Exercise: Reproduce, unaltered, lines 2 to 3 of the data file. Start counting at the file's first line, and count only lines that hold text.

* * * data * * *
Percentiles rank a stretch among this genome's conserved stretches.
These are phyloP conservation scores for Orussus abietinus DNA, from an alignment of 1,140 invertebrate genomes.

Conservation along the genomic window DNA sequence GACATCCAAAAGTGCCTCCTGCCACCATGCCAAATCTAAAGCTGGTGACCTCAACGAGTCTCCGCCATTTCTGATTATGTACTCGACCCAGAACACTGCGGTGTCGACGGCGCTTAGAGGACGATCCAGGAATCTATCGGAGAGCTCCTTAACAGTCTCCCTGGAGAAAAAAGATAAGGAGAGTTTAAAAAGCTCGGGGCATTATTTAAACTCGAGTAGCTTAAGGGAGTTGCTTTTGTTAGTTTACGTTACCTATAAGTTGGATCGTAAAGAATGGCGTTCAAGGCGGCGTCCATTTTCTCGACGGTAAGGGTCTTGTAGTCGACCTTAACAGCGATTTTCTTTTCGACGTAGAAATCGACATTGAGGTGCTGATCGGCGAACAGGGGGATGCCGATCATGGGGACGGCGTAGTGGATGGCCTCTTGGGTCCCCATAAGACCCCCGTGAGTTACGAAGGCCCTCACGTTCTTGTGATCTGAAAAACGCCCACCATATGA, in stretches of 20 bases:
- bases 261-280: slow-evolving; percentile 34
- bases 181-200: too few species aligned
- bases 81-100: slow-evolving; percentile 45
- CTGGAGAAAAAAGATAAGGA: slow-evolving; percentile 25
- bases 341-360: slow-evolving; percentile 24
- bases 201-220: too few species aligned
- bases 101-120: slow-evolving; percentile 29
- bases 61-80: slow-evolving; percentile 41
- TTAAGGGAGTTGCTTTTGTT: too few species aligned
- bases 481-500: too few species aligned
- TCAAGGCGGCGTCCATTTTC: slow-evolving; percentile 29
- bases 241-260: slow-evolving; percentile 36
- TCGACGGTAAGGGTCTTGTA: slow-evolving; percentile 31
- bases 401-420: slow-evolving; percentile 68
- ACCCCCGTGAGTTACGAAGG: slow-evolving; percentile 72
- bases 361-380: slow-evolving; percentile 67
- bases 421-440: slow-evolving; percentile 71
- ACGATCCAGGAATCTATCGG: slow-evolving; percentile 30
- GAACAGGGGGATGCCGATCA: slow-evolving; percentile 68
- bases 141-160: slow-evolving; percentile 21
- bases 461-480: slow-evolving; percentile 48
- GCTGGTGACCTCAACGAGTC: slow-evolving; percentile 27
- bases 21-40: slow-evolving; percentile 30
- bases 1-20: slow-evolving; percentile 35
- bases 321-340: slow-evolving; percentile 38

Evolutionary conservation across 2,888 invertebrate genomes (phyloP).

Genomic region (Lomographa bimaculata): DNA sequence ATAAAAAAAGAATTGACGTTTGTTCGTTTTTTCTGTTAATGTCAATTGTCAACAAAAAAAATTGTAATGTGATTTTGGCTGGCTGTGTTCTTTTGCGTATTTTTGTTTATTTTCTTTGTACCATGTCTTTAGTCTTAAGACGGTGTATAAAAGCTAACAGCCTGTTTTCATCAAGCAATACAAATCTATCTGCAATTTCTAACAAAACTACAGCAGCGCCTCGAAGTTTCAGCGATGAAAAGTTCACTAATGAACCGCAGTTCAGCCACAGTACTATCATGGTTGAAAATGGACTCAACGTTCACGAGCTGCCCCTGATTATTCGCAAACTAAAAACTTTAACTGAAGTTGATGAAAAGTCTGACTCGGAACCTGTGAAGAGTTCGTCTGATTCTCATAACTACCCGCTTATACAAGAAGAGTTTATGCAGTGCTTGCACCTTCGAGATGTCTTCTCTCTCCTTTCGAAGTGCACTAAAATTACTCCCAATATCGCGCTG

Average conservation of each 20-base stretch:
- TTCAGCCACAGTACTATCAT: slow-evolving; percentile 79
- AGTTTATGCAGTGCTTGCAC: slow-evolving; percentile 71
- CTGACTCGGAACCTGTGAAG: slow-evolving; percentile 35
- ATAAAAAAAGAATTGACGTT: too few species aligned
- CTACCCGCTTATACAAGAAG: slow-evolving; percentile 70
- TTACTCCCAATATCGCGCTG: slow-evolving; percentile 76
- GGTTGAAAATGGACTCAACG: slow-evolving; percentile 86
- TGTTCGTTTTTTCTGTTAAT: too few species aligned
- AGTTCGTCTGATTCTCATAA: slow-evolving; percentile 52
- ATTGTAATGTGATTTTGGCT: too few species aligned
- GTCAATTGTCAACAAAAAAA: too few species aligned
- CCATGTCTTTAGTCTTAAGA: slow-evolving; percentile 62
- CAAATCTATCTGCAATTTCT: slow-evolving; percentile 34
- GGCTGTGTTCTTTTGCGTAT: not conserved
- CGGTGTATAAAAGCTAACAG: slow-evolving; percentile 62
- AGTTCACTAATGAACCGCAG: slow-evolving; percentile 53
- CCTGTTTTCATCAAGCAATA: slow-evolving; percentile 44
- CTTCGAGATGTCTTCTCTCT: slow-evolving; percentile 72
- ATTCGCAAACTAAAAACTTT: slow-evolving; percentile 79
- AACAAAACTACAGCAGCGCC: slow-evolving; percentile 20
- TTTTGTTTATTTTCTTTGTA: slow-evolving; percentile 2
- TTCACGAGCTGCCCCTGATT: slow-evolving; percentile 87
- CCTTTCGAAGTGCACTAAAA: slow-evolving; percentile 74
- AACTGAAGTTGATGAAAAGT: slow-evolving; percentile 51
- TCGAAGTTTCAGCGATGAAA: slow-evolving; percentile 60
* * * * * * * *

These are phyloP conservation scores for Orussus abietinus DNA, from an alignment of 1,140 invertebrate genomes.

Conservation along the genomic window DNA sequence GACATCCAAAAGTGCCTCCTGCCACCATGCCAAATCTAAAGCTGGTGACCTCAACGAGTCTCCGCCATTTCTGATTATGTACTCGACCCAGAACACTGCGGTGTCGACGGCGCTTAGAGGACGATCCAGGAATCTATCGGAGAGCTCCTTAACAGTCTCCCTGGAGAAAAAAGATAAGGAGAGTTTAAAAAGCTCGGGGCATTATTTAAACTCGAGTAGCTTAAGGGAGTTGCTTTTGTTAGTTTACGTTACCTATAAGTTGGATCGTAAAGAATGGCGTTCAAGGCGGCGTCCATTTTCTCGACGGTAAGGGTCTTGTAGTCGACCTTAACAGCGATTTTCTTTTCGACGTAGAAATCGACATTGAGGTGCTGATCGGCGAACAGGGGGATGCCGATCATGGGGACGGCGTAGTGGATGGCCTCTTGGGTCCCCATAAGACCCCCGTGAGTTACGAAGGCCCTCACGTTCTTGTGATCTGAAAAACGCCCACCATATGA, in stretches of 20 bases: